If Richard Mills ever had doubts about his brilliant invention they were blown away by Wayne Rooney’s response to his email.
Richard asked the Manchester United captain if he would be interested in investing in his revolutionary Swellaway device - and was invited over to Manchester to demonstrate. Several hundred thousand pounds of investment followed.
The Swellaway uses electronics in a neoprene sleeve to precisely cool and compress an injury - without a bag of frozen peas in sight.
Today, after £150,000 spent on worldwide patents, a seven-figure funding deal in the pipeline and product launches from February next year, Richard, aged 40, is managing to play it cool himself - most of the time.
He said: “It’s a dream come true to have that vehicle to announce Swellaway. The Wayne Rooney brand is bigger than any organisation I have dealt with before.
“He is a really switched-on guy, he got the product straight away, the technology and what it could do for him, his business and his professional sporting life.
“I have got to understand it’s like lighting the touch paper. The Sun newspaper picked up on his involvement and after an article went on page three it went global on social media within minutes.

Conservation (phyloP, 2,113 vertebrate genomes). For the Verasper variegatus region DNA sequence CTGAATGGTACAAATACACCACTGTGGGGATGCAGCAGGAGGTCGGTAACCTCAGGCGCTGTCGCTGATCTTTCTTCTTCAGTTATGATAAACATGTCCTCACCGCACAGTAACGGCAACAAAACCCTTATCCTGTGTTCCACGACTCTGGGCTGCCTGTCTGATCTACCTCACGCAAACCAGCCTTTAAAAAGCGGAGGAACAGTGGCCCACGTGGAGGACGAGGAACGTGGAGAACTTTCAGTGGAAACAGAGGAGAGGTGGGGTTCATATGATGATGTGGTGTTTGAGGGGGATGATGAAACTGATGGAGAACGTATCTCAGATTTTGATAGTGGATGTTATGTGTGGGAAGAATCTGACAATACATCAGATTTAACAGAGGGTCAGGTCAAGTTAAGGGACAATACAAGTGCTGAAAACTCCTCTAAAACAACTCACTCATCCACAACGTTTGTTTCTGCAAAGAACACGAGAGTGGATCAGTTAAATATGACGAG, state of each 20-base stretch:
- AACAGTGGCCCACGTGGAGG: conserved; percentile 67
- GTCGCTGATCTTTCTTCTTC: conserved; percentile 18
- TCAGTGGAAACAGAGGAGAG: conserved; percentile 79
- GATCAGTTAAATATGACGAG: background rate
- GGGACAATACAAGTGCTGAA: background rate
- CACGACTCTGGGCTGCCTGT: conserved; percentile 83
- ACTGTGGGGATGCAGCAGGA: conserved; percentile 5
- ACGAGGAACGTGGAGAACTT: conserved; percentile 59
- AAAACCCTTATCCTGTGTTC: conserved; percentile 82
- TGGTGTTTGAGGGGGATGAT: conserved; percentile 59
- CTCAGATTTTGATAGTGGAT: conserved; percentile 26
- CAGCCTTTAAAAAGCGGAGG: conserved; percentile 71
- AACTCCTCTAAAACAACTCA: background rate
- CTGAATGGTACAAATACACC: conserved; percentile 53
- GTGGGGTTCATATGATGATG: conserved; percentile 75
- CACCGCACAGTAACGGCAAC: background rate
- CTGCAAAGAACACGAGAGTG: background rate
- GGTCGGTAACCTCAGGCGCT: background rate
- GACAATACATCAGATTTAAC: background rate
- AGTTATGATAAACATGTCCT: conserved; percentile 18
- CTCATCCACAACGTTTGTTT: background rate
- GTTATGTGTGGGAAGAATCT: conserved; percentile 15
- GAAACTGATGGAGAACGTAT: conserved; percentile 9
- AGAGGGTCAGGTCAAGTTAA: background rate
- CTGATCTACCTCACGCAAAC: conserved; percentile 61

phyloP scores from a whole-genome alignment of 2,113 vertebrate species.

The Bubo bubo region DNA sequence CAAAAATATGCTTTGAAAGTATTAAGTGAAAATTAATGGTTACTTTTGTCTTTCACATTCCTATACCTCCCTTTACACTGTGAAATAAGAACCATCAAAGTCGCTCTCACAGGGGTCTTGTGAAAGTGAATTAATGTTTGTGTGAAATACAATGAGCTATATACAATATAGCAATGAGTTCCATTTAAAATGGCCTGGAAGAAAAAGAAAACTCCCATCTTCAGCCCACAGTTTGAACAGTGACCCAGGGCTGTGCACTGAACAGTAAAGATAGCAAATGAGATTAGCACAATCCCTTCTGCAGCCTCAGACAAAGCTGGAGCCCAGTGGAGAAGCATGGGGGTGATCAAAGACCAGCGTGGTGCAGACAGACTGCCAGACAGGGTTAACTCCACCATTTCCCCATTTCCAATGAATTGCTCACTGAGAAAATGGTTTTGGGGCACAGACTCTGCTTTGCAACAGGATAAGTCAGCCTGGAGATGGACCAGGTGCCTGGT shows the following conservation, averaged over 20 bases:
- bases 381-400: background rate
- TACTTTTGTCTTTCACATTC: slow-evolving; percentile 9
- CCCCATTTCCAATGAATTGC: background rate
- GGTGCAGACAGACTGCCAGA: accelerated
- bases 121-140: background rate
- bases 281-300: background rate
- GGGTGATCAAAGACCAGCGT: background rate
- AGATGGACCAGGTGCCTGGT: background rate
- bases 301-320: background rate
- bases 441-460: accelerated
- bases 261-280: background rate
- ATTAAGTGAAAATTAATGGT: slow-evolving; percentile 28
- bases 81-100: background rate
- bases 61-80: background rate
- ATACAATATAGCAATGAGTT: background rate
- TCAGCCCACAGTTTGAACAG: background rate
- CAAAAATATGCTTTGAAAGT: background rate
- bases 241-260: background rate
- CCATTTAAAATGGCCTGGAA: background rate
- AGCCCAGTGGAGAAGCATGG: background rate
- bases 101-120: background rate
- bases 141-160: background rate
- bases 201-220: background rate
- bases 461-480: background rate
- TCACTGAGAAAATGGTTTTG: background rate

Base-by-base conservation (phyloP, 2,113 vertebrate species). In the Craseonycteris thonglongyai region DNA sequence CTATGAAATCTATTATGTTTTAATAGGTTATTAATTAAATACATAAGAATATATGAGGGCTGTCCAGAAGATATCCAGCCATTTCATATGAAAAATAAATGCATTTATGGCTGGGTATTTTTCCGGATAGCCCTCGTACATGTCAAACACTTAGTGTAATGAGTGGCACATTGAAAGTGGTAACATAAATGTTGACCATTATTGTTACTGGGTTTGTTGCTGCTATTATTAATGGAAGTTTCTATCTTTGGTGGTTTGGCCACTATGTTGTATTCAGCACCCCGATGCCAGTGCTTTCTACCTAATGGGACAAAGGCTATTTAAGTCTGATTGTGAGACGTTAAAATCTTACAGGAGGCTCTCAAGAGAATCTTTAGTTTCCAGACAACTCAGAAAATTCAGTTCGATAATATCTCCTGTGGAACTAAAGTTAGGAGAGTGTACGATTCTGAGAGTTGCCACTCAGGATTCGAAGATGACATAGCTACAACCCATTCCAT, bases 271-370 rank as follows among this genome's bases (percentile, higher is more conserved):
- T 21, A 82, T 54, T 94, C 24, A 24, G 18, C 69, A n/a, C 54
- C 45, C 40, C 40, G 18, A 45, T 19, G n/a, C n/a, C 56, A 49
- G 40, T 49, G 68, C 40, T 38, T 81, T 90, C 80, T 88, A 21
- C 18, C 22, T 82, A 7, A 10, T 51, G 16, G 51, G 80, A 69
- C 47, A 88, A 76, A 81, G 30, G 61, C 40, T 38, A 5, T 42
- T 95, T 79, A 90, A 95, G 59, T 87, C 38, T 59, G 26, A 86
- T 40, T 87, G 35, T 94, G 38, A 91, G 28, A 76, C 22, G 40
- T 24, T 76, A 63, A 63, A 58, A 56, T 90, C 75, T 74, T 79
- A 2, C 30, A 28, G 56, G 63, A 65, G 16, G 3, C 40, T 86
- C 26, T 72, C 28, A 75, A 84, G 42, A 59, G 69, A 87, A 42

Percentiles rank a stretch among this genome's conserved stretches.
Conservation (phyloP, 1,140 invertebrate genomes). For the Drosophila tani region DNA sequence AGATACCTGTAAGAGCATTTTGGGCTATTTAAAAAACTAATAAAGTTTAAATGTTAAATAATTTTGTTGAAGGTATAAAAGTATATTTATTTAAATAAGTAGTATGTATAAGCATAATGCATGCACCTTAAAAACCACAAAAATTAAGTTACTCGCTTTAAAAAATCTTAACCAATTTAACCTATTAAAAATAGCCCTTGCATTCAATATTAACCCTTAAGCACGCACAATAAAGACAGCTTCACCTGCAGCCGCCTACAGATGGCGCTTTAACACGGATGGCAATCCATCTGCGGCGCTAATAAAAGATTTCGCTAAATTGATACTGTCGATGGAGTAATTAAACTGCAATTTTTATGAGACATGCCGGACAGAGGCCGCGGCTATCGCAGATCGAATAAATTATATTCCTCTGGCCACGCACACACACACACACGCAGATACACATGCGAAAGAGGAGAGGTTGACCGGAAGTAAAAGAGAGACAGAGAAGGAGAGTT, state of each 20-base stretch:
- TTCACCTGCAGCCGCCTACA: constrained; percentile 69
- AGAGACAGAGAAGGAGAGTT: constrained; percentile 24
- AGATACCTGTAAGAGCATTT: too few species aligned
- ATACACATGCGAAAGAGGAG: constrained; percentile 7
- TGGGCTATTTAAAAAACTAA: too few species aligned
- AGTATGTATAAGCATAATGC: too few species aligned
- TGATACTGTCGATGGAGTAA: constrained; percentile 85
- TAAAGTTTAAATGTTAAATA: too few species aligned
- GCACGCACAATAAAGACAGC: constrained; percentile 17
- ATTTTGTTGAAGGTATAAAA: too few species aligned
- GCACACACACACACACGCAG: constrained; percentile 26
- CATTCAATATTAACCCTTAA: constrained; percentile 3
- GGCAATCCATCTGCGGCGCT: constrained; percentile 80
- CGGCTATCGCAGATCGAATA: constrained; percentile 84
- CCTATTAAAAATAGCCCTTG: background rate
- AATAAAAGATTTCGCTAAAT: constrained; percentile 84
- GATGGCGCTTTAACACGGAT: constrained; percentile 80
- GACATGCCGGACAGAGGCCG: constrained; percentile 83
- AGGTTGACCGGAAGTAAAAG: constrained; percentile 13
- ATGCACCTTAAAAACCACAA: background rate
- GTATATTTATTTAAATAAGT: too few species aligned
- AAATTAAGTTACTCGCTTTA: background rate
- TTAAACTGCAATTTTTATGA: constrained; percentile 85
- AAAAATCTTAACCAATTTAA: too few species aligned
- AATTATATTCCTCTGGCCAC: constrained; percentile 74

“I take every day as it comes. I don’t expect anything with this product. It could be global or it could be average, who knows?”
So what’s got Wayne Rooney so excited?
As one of the world’s top footballers, avoiding injury is all-important. But on a different level, one in four people suffer a sprain or strain each year in the UK and 1m visit A&E for treatment.
Globally, 245m people play football and of course millions more play sports.
But it doesn’t stop with humans, Richard’s research showed 99 per cent of race horse yards would use a Swellaway to ease stiff post race legs in place of the traditional method, a running hose.
So the potential is huge.
Richard had an inkling he was on to something big after being approached by a potential investor before Wayne Rooney’s involvement.
“I had an offer from a multi-millionnaire who wanted 50 per cent of the business. It’s a significant stake and I said ‘no’.
“It’s about having a true partnership on all levels. It’s taken two years to develop the right relationship and its five years since I started. It’s been quite a journey.”